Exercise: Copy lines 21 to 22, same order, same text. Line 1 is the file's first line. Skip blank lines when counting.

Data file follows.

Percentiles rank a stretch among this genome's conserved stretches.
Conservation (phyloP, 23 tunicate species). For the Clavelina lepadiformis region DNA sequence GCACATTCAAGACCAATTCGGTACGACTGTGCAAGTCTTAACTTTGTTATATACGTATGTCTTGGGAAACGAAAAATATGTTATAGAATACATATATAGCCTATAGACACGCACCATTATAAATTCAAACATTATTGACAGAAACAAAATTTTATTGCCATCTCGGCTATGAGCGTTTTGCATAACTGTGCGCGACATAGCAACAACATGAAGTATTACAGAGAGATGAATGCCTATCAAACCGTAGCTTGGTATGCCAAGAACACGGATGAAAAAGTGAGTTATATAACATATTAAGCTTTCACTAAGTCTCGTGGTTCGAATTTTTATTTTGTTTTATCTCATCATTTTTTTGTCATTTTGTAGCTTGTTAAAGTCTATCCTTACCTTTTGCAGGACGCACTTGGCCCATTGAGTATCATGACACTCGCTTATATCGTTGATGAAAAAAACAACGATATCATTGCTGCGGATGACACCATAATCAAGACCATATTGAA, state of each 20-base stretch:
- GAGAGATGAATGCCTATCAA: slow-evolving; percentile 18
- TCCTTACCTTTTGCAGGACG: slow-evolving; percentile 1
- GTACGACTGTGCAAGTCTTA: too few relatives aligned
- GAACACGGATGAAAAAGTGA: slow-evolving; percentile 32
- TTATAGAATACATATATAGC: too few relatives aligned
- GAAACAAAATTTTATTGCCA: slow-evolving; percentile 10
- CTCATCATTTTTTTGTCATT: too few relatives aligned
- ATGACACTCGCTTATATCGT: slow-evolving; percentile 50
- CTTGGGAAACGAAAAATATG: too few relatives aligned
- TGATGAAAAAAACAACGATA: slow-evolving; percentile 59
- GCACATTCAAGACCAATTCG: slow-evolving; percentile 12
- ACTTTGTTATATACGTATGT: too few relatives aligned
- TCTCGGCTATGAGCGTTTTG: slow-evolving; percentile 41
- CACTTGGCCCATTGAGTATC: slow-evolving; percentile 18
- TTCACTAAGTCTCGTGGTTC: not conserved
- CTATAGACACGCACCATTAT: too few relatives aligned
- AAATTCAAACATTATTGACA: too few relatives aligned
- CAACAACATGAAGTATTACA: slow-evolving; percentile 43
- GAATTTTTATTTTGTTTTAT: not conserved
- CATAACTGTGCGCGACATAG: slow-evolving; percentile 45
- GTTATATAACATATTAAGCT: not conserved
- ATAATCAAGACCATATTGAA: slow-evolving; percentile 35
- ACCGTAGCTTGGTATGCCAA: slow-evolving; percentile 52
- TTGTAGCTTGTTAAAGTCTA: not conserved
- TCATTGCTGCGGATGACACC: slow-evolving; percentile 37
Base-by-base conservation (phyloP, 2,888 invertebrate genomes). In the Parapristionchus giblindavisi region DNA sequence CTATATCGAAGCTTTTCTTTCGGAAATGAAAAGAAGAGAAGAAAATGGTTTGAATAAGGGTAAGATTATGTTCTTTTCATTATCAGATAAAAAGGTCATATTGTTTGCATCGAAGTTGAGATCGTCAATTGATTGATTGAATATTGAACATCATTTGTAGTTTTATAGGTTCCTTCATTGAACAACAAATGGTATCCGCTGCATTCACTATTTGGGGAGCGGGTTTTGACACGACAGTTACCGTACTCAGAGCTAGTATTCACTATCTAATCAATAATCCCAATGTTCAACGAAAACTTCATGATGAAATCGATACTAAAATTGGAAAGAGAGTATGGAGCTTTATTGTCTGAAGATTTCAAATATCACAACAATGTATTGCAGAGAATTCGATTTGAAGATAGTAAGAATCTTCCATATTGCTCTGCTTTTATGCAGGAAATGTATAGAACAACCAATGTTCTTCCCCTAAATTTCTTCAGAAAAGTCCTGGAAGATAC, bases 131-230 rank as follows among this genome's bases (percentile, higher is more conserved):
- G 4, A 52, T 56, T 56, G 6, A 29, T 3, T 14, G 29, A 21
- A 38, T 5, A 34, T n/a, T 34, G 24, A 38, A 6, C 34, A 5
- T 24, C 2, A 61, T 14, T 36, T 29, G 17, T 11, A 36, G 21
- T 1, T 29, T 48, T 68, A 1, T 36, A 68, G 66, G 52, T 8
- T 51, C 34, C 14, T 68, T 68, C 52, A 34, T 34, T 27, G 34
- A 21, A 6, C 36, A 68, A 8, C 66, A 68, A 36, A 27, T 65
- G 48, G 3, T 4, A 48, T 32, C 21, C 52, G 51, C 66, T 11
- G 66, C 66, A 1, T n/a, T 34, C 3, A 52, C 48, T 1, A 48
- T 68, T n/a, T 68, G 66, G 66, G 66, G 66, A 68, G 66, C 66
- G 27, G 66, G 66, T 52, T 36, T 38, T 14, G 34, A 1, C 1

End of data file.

- GAATTTTTATTTTGTTTTAT: not conserved
- CATAACTGTGCGCGACATAG: slow-evolving; percentile 45